The FL100 had excellent reach: I could drop the third bale into the shed on its end and there was enough room to get the fork out.
A large clear roof panel gave an excellent view of the loader at height. It could be left open but that would leave it vulnerable to tree branches and low shed roofs.
Air conditioning is standard on the CIS Arion 400 and would certainly prove welcome in the coming days.
When the weather cleared up we were back in the field on hay duty. The Arion 420 was equipped with an eco-speed PTO, so we ran the tedder in that mode for a while.
The John Deere engine or DPS (Deere Power System) engine, as it is preferably named, was comfortably driving the six-metre tedder in a heavy, butty hay crop. We then ran it in the 1,000 rpm PTO, and the DPS engine obliged, in heavy sections, up hill and down.
To run the tedder at about 600rpm, the engine was only doing 1,300rpm or thereabouts, which is not really in its working range. The four-pot turbocharged engine complied without a single protest.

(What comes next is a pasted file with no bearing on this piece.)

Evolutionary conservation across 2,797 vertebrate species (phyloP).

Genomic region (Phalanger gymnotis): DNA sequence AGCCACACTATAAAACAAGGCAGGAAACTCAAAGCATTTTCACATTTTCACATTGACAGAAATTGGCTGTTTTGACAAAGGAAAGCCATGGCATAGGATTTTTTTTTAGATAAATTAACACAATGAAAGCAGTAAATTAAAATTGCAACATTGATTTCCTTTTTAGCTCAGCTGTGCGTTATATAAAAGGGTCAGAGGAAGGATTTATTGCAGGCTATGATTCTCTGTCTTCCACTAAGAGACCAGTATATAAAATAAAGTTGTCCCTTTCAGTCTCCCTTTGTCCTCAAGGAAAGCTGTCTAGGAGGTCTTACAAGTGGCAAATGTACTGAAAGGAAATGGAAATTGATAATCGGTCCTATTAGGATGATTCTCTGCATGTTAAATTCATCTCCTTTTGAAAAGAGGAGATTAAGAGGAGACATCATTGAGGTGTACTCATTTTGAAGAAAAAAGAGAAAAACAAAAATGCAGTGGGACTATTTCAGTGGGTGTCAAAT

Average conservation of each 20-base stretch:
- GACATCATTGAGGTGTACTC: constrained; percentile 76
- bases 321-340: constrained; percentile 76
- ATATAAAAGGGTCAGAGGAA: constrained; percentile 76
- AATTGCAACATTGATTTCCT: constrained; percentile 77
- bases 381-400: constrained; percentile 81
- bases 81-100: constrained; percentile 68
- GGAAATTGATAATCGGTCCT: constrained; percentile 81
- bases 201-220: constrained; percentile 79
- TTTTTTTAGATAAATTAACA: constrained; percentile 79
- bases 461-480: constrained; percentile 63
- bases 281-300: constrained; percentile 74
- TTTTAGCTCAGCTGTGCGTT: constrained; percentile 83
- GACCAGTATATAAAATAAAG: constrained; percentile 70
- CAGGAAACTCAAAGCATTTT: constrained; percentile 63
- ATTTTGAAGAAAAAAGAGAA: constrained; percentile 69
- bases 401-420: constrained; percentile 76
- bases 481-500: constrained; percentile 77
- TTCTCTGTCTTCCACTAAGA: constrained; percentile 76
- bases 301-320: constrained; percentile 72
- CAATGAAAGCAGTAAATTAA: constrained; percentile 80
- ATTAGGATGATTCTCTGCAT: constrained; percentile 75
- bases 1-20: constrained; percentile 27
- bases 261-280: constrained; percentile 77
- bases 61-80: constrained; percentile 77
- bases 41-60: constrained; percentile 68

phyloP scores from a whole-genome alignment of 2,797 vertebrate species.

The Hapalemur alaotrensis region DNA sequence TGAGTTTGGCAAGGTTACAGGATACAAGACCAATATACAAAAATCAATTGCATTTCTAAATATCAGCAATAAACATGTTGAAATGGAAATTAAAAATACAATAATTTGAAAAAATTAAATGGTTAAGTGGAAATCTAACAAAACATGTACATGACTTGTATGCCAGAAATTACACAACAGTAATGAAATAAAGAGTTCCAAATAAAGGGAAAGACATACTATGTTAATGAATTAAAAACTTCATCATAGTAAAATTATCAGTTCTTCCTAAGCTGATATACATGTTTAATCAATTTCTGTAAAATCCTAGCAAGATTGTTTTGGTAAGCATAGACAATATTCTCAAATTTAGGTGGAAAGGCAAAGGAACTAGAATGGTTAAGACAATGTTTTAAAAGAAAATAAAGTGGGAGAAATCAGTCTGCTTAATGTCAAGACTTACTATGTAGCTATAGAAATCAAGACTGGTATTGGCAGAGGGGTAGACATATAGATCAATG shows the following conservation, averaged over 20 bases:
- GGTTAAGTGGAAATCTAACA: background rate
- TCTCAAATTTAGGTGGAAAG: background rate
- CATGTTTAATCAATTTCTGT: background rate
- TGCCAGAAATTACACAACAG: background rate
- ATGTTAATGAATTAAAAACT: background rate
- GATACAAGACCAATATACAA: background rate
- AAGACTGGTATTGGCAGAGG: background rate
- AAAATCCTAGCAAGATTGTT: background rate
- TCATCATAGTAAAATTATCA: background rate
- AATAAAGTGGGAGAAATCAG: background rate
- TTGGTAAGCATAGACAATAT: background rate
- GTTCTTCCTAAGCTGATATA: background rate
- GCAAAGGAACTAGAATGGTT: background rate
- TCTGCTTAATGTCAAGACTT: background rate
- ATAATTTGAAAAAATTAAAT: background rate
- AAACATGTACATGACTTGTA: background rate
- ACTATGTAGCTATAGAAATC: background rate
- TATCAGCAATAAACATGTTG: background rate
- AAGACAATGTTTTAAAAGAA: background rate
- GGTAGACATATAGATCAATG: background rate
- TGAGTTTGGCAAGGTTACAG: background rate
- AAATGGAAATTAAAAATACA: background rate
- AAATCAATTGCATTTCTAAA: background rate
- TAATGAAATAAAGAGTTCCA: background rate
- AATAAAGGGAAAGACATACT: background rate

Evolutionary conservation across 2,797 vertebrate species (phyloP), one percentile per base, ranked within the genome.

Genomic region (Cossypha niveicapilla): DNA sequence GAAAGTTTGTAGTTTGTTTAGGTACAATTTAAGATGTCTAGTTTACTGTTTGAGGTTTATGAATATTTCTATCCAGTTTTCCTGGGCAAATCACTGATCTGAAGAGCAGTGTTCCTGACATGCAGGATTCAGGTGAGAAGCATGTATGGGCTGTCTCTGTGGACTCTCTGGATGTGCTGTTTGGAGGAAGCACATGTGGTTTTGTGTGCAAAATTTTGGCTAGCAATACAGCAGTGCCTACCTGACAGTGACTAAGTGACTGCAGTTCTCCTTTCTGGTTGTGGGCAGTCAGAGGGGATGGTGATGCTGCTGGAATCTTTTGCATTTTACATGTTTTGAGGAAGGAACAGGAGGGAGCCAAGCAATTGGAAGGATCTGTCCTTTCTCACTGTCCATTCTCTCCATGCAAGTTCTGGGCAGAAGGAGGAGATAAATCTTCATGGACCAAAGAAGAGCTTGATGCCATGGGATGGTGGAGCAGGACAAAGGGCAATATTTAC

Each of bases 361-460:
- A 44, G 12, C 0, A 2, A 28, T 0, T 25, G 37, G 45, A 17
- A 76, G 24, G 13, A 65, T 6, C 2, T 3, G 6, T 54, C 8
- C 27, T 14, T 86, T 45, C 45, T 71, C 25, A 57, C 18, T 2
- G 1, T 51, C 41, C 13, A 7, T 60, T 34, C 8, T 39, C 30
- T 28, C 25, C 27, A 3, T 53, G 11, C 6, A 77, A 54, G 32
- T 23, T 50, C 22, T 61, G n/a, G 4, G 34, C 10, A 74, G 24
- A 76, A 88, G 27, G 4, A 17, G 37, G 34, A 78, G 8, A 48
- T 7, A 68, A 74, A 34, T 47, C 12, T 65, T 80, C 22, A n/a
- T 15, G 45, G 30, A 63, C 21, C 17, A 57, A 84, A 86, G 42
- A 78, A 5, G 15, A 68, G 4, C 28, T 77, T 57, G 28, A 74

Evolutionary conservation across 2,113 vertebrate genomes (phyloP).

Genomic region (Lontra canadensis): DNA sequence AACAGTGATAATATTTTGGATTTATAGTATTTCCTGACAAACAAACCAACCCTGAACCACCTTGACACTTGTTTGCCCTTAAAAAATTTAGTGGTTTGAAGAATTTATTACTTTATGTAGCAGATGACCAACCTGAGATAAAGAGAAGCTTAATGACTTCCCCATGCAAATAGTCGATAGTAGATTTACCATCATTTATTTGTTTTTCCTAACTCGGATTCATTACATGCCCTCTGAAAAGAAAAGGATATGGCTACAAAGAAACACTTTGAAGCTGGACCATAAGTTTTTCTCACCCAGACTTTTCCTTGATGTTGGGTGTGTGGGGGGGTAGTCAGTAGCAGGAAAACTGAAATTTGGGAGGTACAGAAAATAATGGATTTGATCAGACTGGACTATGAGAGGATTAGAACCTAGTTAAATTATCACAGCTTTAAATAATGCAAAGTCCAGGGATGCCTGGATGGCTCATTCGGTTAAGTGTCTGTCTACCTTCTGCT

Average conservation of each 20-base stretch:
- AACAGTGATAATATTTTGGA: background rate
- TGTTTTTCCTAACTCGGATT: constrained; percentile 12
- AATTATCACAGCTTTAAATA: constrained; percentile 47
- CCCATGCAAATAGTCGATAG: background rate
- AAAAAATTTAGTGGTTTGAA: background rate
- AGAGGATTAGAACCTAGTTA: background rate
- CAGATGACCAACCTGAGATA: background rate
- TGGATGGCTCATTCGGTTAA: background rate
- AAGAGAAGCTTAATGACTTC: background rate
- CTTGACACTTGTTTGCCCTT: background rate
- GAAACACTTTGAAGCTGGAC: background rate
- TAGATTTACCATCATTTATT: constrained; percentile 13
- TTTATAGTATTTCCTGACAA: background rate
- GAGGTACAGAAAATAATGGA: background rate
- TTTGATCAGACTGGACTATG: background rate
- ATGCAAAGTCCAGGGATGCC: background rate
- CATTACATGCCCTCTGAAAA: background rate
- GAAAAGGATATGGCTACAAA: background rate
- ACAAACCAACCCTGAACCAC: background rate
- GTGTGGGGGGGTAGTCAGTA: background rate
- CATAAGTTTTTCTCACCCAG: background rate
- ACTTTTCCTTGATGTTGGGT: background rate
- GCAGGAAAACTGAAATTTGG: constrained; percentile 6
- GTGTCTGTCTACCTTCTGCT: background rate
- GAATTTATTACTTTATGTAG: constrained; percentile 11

On the flip side, running the engine at such a low rpm really slowed down the three-point linkage speed at the headlands. It's not overly fast to begin with, and in the 1,000rpm PTO you cannot give it some throttle to speed it up either.
As mentioned earlier, the steering lock was incredible. In the field, this proved to be a big plus on headland manoeuvres where, as a rule, you compensate for the poor steering lock of most four-wheel-drives (by comparison to two-wheel-drive tractors). Not so with the Arion. Up and down through the power-shift gears and ranges was a pleasure.
In the following days, the in-house temperature was kept under control by air-conditioning. A cooler compartment under the steering wheel provided enough room for a 1.5-litre bottle. The air-conditioning kept this at a refreshingly cool temperature -- a nice touch for keeping the dust-rinsing liquids cool. It would have been useful to have more regular storage space in the cab, though.
To sum up, the Arion 420 surpassed all expectations and proved itself to be a worthy contender in the category of mid-sized, all-rounder tractors. It uses proven technology in a likeable and user-friendly Claas package, with a few extras to make it stand out in this hotly contested sector of the market.
The selling price of the test Arion 420 CIS, equipped with FL100, is €57,440 + VAT (€69,500 including VAT).
Many thanks to Claas area sales manager Karol Duigenan, and Kelly's of Borris for the loan of the Arion 420.